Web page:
• It would help if people would put their electronic devices away from the center of their existences and pick up a book.
  • —George F. Will, The Conservative Sensibility (p. 2)1

Contemporary political debates take place on Twitter, with participants choosing topics that inspire the most outrage at the moment. If people pick up George Will’s opus, they will find it hefty, at over 600 pages in hardcover (I myself read the Kindle edition). Readers of The Conservative Sensibility will not find Donald Trump or Antonia Ocasio-Cortez, but they will find instead John Locke, James Madison, and Woodrow Wilson.

Will believes that conservative thought, which incorporates significant libertarian elements, is superior to the progressive mindset. He writes,

    American politics can be considered a tale of three liberalisms, the first of which, classical liberalism, teaches that the creative arena of human affairs is society, as distinct from government. Government’s proper function is to protect the conditions of life and liberty, primarily for the individual’s private pursuit of happiness. This is now called conservatism. Until the New Deal, however, it was the Jeffersonian spirit of most of the Democratic Party. FDR’s New Deal liberalism was significantly more ambitious. He said that until the emergence of the modern industrial economy, “government had merely been called upon to produce the conditions within which people could live happily, labor peacefully and rest secure.” Now it would be called upon to play a grander role. It would not just provide conditions in which happiness, understood as material well-being, could be pursued. Rather, it would become a deliverer of happiness itself. Government, FDR said, has “final responsibility” for it. This “middle liberalism” of the New Deal supplemented political rights with economic rights. The New Deal, the modern state it created, and the class of people for whom the state provided employment led to the third liberalism, that of the 1960s and beyond. This “managerial liberalism” celebrates the role of intellectuals and other policy elites in rationalizing society from above, wielding the federal government and the “science” of public administration, meaning bureaucracy.
For more on these topics, see the EconTalk podcast episodes Arnold Kling on the Three Languages of Politics and Arnold Kling on Morality, Culture, and Tribalism.

It appears to me that on campus today we are seeing another phase in the evolution of liberalism. With its hostility toward free speech and its dissolution of human individuality into gender/racial identity, I would call it anti-liberalism.

Concerning classical liberalism, Will writes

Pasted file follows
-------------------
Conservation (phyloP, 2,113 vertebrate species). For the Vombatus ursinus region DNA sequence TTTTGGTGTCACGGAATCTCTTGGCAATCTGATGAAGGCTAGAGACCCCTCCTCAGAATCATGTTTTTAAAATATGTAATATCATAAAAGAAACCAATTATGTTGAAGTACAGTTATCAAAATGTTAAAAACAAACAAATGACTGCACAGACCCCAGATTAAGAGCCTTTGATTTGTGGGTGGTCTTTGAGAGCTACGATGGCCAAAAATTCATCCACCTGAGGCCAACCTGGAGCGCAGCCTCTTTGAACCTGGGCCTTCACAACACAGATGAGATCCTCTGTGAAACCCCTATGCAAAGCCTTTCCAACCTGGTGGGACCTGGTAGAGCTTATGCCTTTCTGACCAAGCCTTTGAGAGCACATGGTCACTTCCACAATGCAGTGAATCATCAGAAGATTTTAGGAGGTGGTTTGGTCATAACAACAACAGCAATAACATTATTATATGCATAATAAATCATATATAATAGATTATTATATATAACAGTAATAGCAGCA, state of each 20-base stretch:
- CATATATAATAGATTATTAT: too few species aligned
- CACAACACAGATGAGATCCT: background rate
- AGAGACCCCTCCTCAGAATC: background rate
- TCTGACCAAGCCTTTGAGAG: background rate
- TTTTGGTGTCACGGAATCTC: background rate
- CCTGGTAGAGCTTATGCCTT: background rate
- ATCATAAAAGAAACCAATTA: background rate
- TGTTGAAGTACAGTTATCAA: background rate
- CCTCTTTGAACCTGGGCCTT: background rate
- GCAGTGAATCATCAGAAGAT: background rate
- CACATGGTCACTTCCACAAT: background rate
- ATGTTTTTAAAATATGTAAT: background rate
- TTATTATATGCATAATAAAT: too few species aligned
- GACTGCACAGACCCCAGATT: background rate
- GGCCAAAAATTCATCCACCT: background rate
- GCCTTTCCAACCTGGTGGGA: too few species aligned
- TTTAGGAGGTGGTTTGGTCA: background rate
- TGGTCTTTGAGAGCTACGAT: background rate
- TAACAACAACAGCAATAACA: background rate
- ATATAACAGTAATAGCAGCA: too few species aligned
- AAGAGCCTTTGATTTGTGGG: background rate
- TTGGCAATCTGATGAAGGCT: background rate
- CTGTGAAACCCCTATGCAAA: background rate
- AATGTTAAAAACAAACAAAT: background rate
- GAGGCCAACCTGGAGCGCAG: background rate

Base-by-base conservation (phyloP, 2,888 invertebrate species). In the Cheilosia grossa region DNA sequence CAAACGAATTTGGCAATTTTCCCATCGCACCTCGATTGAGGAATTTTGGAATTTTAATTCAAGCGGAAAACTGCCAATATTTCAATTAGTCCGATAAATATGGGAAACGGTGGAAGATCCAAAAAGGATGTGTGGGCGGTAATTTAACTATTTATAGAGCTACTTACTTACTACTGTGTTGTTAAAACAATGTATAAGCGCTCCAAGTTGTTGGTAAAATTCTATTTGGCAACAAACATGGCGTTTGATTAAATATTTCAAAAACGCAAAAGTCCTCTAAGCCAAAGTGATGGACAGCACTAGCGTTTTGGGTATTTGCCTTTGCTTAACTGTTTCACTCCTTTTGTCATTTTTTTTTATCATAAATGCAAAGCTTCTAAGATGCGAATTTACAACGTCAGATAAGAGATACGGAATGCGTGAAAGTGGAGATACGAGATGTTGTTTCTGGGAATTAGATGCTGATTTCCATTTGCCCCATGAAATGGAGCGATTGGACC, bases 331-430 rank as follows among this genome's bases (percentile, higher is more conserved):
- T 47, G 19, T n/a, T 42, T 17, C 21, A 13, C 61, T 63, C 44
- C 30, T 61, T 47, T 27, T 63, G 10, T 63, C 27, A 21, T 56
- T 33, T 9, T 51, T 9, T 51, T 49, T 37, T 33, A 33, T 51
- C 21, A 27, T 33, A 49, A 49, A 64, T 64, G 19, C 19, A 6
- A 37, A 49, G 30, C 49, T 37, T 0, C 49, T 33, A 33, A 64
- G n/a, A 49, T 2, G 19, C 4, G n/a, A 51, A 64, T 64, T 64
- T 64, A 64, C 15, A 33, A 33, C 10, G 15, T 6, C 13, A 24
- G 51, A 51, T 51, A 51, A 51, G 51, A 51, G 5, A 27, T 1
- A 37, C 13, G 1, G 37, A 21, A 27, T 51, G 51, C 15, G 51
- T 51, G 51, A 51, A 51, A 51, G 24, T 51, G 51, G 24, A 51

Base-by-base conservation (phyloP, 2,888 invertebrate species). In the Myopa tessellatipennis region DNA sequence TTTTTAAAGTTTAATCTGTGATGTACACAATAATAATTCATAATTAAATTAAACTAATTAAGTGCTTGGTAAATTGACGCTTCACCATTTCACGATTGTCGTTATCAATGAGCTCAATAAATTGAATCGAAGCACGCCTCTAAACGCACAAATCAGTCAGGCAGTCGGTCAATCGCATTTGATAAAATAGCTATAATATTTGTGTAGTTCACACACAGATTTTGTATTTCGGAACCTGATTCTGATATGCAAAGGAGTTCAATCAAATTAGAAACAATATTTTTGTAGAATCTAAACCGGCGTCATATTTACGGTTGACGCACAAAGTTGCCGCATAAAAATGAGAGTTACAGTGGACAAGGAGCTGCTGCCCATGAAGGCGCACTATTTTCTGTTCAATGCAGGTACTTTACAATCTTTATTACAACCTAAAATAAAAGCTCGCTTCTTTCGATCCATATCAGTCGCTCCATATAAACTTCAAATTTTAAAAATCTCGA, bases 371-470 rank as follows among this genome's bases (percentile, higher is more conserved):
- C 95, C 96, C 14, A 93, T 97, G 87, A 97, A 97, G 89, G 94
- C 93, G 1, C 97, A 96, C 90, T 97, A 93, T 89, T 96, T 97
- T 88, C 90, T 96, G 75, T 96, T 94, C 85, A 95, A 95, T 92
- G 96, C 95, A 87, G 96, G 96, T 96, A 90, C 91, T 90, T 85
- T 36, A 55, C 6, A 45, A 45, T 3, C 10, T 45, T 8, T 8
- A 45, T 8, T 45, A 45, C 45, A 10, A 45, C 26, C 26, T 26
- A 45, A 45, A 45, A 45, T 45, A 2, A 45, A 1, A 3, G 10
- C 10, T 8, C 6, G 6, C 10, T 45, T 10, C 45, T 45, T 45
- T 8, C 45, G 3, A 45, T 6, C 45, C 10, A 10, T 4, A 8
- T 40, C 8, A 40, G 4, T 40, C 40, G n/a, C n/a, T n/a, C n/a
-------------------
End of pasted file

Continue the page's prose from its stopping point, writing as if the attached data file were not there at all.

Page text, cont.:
The law’s primary purposes are to keep the peace and facilitate quotidian transactions—to resolve disputes and regularize behaviors and expectations. The law is not supposed to be salvific; it is not written to perfect either the individual or the community. When government undertakes, by methodical policy, to improve and fix the citizenry’s consciousness, the citizenry ceases to be composed of citizens, properly understood.

For Will, the apotheosis of the first phase of liberalism was the American Founding, with a capital F. Madison and the other Founders took at as given that human nature made us sufficiently equal to deserve identical treatment under the law, sufficiently different to benefit from liberty and autonomy, sufficiently bellicose to require a government that could resolve disputes peacefully, and sufficiently factional that preventing one coalition from dominating the rest required a system of checks and balances.

Blank Slatism

According to Will, classical liberals (or conservatives) take these aspects of human nature as given. Meanwhile, “The crux of modern radicalism is that human nature has no constancy.”

Will argues that this plastic view of human nature is embedded in the progressive movement.

    The vehemence of political progressives’ recoil from the Founders’ philosophy is explained by the progressives’ investment in the idea that human beings are essentially blank slates on which pretty much anything can be written if the writers know the techniques for doing so… The theory that a properly organized and governed society can write progress on humanity’s blank slate radically raises the stakes of politics. It also increases the grandeur of government’s role.

If Madison and the other Founders are Will’s heroes, then iconic progressive Woodrow Wilson is one of Will’s chief villains.

    History, Wilson thought, would produce unity in the public mind. Progress would pull the fractious public up from rival particularities, to a harmony that Madison, who was wedded to a static understanding of human nature, could not fathom… mankind will have pretty much left politics behind and entered what Wilson serenely anticipated as the age of administration.

To this day, progressives harbor a mindset in which society’s objectives are widely shared, technocrats know how these objectives can be achieved, and what stands in the way are the illegitimate interests and retrograde beliefs of a benighted minority. Will comments,

    But as solicitous government permeates society with its superintending, society responds in an inconvenient way. As government’s interests multiply, so do interest groups. As government seeks to supplement and even supplant market forces in the allocation of wealth and opportunity, there is a corresponding and commensurate multiplication of factions determined to influence the actions of activist government.